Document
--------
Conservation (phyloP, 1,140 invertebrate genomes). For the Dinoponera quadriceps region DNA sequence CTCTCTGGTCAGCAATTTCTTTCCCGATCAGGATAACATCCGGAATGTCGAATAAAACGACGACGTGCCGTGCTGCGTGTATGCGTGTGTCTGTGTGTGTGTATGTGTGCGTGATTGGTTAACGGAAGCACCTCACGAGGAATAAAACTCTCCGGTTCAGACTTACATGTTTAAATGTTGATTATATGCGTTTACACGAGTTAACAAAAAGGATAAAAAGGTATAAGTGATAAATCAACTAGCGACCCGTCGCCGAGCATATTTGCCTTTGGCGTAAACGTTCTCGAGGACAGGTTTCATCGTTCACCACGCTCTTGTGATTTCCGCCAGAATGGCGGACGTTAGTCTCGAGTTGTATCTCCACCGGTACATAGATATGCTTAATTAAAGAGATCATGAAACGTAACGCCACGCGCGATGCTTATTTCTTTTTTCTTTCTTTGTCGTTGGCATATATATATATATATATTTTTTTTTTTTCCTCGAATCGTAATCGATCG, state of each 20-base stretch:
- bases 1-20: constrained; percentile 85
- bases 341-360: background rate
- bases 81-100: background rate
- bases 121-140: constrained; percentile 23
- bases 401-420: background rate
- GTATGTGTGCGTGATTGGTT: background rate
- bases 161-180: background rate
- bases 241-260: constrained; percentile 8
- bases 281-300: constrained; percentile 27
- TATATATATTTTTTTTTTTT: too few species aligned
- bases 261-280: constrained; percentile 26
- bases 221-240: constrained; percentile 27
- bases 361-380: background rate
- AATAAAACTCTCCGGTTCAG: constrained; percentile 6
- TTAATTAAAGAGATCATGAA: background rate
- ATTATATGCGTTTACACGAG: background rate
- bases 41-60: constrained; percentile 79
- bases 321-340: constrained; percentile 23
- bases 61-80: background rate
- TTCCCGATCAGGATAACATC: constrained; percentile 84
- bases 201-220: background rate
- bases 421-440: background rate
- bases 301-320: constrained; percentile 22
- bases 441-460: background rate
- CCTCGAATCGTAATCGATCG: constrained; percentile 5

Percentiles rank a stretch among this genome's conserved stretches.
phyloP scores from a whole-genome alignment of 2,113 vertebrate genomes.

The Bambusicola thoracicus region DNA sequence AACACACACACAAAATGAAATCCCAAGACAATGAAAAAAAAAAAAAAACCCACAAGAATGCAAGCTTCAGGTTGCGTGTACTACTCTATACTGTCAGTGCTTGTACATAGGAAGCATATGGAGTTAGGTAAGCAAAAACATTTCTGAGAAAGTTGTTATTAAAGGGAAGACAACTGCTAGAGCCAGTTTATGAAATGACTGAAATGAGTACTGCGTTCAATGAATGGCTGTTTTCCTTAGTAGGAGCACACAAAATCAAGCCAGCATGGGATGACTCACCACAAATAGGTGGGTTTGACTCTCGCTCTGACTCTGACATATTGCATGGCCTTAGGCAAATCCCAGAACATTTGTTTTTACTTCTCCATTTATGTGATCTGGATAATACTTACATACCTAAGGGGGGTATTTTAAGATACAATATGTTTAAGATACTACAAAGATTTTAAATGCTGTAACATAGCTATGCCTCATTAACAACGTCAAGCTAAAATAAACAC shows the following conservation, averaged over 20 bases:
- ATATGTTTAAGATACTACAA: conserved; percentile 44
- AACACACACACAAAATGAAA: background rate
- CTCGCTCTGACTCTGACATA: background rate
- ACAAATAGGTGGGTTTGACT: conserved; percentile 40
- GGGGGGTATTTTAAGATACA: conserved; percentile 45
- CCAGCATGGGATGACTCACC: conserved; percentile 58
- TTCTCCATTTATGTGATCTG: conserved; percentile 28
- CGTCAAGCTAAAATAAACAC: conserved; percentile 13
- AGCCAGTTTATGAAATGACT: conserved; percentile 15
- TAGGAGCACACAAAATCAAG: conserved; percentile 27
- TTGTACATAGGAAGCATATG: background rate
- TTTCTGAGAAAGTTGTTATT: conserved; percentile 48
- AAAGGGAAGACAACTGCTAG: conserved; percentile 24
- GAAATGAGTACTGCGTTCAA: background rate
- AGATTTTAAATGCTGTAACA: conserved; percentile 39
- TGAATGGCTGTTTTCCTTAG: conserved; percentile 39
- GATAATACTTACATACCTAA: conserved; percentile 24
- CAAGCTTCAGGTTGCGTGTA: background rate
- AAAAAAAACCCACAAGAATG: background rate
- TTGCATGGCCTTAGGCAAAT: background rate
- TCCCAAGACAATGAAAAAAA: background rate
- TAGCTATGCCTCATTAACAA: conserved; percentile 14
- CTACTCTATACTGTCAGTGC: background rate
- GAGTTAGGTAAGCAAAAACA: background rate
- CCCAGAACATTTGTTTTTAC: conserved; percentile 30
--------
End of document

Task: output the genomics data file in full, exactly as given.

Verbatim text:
Conservation (phyloP, 1,140 invertebrate genomes). For the Dinoponera quadriceps region DNA sequence CTCTCTGGTCAGCAATTTCTTTCCCGATCAGGATAACATCCGGAATGTCGAATAAAACGACGACGTGCCGTGCTGCGTGTATGCGTGTGTCTGTGTGTGTGTATGTGTGCGTGATTGGTTAACGGAAGCACCTCACGAGGAATAAAACTCTCCGGTTCAGACTTACATGTTTAAATGTTGATTATATGCGTTTACACGAGTTAACAAAAAGGATAAAAAGGTATAAGTGATAAATCAACTAGCGACCCGTCGCCGAGCATATTTGCCTTTGGCGTAAACGTTCTCGAGGACAGGTTTCATCGTTCACCACGCTCTTGTGATTTCCGCCAGAATGGCGGACGTTAGTCTCGAGTTGTATCTCCACCGGTACATAGATATGCTTAATTAAAGAGATCATGAAACGTAACGCCACGCGCGATGCTTATTTCTTTTTTCTTTCTTTGTCGTTGGCATATATATATATATATATTTTTTTTTTTTCCTCGAATCGTAATCGATCG, state of each 20-base stretch:
- bases 1-20: constrained; percentile 85
- bases 341-360: background rate
- bases 81-100: background rate
- bases 121-140: constrained; percentile 23
- bases 401-420: background rate
- GTATGTGTGCGTGATTGGTT: background rate
- bases 161-180: background rate
- bases 241-260: constrained; percentile 8
- bases 281-300: constrained; percentile 27
- TATATATATTTTTTTTTTTT: too few species aligned
- bases 261-280: constrained; percentile 26
- bases 221-240: constrained; percentile 27
- bases 361-380: background rate
- AATAAAACTCTCCGGTTCAG: constrained; percentile 6
- TTAATTAAAGAGATCATGAA: background rate
- ATTATATGCGTTTACACGAG: background rate
- bases 41-60: constrained; percentile 79
- bases 321-340: constrained; percentile 23
- bases 61-80: background rate
- TTCCCGATCAGGATAACATC: constrained; percentile 84
- bases 201-220: background rate
- bases 421-440: background rate
- bases 301-320: constrained; percentile 22
- bases 441-460: background rate
- CCTCGAATCGTAATCGATCG: constrained; percentile 5

Percentiles rank a stretch among this genome's conserved stretches.
phyloP scores from a whole-genome alignment of 2,113 vertebrate genomes.

The Bambusicola thoracicus region DNA sequence AACACACACACAAAATGAAATCCCAAGACAATGAAAAAAAAAAAAAAACCCACAAGAATGCAAGCTTCAGGTTGCGTGTACTACTCTATACTGTCAGTGCTTGTACATAGGAAGCATATGGAGTTAGGTAAGCAAAAACATTTCTGAGAAAGTTGTTATTAAAGGGAAGACAACTGCTAGAGCCAGTTTATGAAATGACTGAAATGAGTACTGCGTTCAATGAATGGCTGTTTTCCTTAGTAGGAGCACACAAAATCAAGCCAGCATGGGATGACTCACCACAAATAGGTGGGTTTGACTCTCGCTCTGACTCTGACATATTGCATGGCCTTAGGCAAATCCCAGAACATTTGTTTTTACTTCTCCATTTATGTGATCTGGATAATACTTACATACCTAAGGGGGGTATTTTAAGATACAATATGTTTAAGATACTACAAAGATTTTAAATGCTGTAACATAGCTATGCCTCATTAACAACGTCAAGCTAAAATAAACAC shows the following conservation, averaged over 20 bases:
- ATATGTTTAAGATACTACAA: conserved; percentile 44
- AACACACACACAAAATGAAA: background rate
- CTCGCTCTGACTCTGACATA: background rate
- ACAAATAGGTGGGTTTGACT: conserved; percentile 40
- GGGGGGTATTTTAAGATACA: conserved; percentile 45
- CCAGCATGGGATGACTCACC: conserved; percentile 58
- TTCTCCATTTATGTGATCTG: conserved; percentile 28
- CGTCAAGCTAAAATAAACAC: conserved; percentile 13
- AGCCAGTTTATGAAATGACT: conserved; percentile 15
- TAGGAGCACACAAAATCAAG: conserved; percentile 27
- TTGTACATAGGAAGCATATG: background rate
- TTTCTGAGAAAGTTGTTATT: conserved; percentile 48
- AAAGGGAAGACAACTGCTAG: conserved; percentile 24
- GAAATGAGTACTGCGTTCAA: background rate
- AGATTTTAAATGCTGTAACA: conserved; percentile 39
- TGAATGGCTGTTTTCCTTAG: conserved; percentile 39
- GATAATACTTACATACCTAA: conserved; percentile 24
- CAAGCTTCAGGTTGCGTGTA: background rate
- AAAAAAAACCCACAAGAATG: background rate
- TTGCATGGCCTTAGGCAAAT: background rate
- TCCCAAGACAATGAAAAAAA: background rate
- TAGCTATGCCTCATTAACAA: conserved; percentile 14
- CTACTCTATACTGTCAGTGC: background rate
- GAGTTAGGTAAGCAAAAACA: background rate
- CCCAGAACATTTGTTTTTAC: conserved; percentile 30